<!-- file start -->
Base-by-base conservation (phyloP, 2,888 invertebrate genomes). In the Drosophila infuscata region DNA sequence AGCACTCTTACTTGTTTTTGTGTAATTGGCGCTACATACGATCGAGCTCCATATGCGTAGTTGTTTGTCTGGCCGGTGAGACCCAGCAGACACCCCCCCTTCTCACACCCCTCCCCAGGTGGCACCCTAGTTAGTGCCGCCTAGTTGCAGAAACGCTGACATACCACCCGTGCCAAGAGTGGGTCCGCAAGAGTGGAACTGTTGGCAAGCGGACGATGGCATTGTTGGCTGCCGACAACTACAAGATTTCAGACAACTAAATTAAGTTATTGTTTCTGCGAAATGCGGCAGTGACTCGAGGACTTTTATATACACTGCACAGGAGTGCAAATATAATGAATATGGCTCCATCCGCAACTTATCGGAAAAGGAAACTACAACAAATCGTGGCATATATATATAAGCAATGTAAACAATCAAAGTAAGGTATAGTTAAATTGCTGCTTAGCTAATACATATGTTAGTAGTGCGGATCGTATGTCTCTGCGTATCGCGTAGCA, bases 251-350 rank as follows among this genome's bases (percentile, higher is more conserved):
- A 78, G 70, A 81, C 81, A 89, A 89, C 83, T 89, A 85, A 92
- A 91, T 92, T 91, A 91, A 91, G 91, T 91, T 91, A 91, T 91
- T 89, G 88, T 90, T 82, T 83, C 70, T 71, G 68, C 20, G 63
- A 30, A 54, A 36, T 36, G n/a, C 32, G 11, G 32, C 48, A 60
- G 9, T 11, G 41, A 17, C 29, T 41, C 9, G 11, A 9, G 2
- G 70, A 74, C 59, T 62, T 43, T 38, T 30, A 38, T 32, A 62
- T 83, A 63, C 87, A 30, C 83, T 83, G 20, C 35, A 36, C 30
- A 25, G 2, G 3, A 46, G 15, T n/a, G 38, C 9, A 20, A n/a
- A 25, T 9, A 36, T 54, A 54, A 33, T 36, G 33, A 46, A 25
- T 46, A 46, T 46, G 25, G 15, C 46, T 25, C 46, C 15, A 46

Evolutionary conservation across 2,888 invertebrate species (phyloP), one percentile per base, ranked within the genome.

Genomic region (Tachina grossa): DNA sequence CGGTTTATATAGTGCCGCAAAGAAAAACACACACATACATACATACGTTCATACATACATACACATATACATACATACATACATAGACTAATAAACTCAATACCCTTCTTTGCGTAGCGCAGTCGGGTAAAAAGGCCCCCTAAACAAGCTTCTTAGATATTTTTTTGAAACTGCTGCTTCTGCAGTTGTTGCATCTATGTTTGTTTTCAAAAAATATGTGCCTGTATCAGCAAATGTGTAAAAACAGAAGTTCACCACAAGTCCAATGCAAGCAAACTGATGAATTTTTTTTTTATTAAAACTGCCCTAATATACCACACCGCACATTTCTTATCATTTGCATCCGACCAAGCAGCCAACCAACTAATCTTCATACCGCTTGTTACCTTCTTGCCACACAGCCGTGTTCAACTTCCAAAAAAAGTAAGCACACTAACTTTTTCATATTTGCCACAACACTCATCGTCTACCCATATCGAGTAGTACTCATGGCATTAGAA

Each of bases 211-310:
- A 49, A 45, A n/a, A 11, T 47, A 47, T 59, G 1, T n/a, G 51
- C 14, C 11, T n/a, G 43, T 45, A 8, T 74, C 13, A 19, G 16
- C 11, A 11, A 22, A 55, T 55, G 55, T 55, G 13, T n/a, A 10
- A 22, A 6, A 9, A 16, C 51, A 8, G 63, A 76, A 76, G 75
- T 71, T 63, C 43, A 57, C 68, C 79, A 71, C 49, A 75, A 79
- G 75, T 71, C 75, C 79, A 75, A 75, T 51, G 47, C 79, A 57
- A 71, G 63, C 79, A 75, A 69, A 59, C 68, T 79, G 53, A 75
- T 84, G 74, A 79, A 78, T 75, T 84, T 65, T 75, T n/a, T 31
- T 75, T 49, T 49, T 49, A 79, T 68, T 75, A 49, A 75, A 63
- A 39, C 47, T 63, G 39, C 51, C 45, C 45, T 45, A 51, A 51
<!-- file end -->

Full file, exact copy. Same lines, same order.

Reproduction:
Base-by-base conservation (phyloP, 2,888 invertebrate genomes). In the Drosophila infuscata region DNA sequence AGCACTCTTACTTGTTTTTGTGTAATTGGCGCTACATACGATCGAGCTCCATATGCGTAGTTGTTTGTCTGGCCGGTGAGACCCAGCAGACACCCCCCCTTCTCACACCCCTCCCCAGGTGGCACCCTAGTTAGTGCCGCCTAGTTGCAGAAACGCTGACATACCACCCGTGCCAAGAGTGGGTCCGCAAGAGTGGAACTGTTGGCAAGCGGACGATGGCATTGTTGGCTGCCGACAACTACAAGATTTCAGACAACTAAATTAAGTTATTGTTTCTGCGAAATGCGGCAGTGACTCGAGGACTTTTATATACACTGCACAGGAGTGCAAATATAATGAATATGGCTCCATCCGCAACTTATCGGAAAAGGAAACTACAACAAATCGTGGCATATATATATAAGCAATGTAAACAATCAAAGTAAGGTATAGTTAAATTGCTGCTTAGCTAATACATATGTTAGTAGTGCGGATCGTATGTCTCTGCGTATCGCGTAGCA, bases 251-350 rank as follows among this genome's bases (percentile, higher is more conserved):
- A 78, G 70, A 81, C 81, A 89, A 89, C 83, T 89, A 85, A 92
- A 91, T 92, T 91, A 91, A 91, G 91, T 91, T 91, A 91, T 91
- T 89, G 88, T 90, T 82, T 83, C 70, T 71, G 68, C 20, G 63
- A 30, A 54, A 36, T 36, G n/a, C 32, G 11, G 32, C 48, A 60
- G 9, T 11, G 41, A 17, C 29, T 41, C 9, G 11, A 9, G 2
- G 70, A 74, C 59, T 62, T 43, T 38, T 30, A 38, T 32, A 62
- T 83, A 63, C 87, A 30, C 83, T 83, G 20, C 35, A 36, C 30
- A 25, G 2, G 3, A 46, G 15, T n/a, G 38, C 9, A 20, A n/a
- A 25, T 9, A 36, T 54, A 54, A 33, T 36, G 33, A 46, A 25
- T 46, A 46, T 46, G 25, G 15, C 46, T 25, C 46, C 15, A 46

Evolutionary conservation across 2,888 invertebrate species (phyloP), one percentile per base, ranked within the genome.

Genomic region (Tachina grossa): DNA sequence CGGTTTATATAGTGCCGCAAAGAAAAACACACACATACATACATACGTTCATACATACATACACATATACATACATACATACATAGACTAATAAACTCAATACCCTTCTTTGCGTAGCGCAGTCGGGTAAAAAGGCCCCCTAAACAAGCTTCTTAGATATTTTTTTGAAACTGCTGCTTCTGCAGTTGTTGCATCTATGTTTGTTTTCAAAAAATATGTGCCTGTATCAGCAAATGTGTAAAAACAGAAGTTCACCACAAGTCCAATGCAAGCAAACTGATGAATTTTTTTTTTATTAAAACTGCCCTAATATACCACACCGCACATTTCTTATCATTTGCATCCGACCAAGCAGCCAACCAACTAATCTTCATACCGCTTGTTACCTTCTTGCCACACAGCCGTGTTCAACTTCCAAAAAAAGTAAGCACACTAACTTTTTCATATTTGCCACAACACTCATCGTCTACCCATATCGAGTAGTACTCATGGCATTAGAA

Each of bases 211-310:
- A 49, A 45, A n/a, A 11, T 47, A 47, T 59, G 1, T n/a, G 51
- C 14, C 11, T n/a, G 43, T 45, A 8, T 74, C 13, A 19, G 16
- C 11, A 11, A 22, A 55, T 55, G 55, T 55, G 13, T n/a, A 10
- A 22, A 6, A 9, A 16, C 51, A 8, G 63, A 76, A 76, G 75
- T 71, T 63, C 43, A 57, C 68, C 79, A 71, C 49, A 75, A 79
- G 75, T 71, C 75, C 79, A 75, A 75, T 51, G 47, C 79, A 57
- A 71, G 63, C 79, A 75, A 69, A 59, C 68, T 79, G 53, A 75
- T 84, G 74, A 79, A 78, T 75, T 84, T 65, T 75, T n/a, T 31
- T 75, T 49, T 49, T 49, A 79, T 68, T 75, A 49, A 75, A 63
- A 39, C 47, T 63, G 39, C 51, C 45, C 45, T 45, A 51, A 51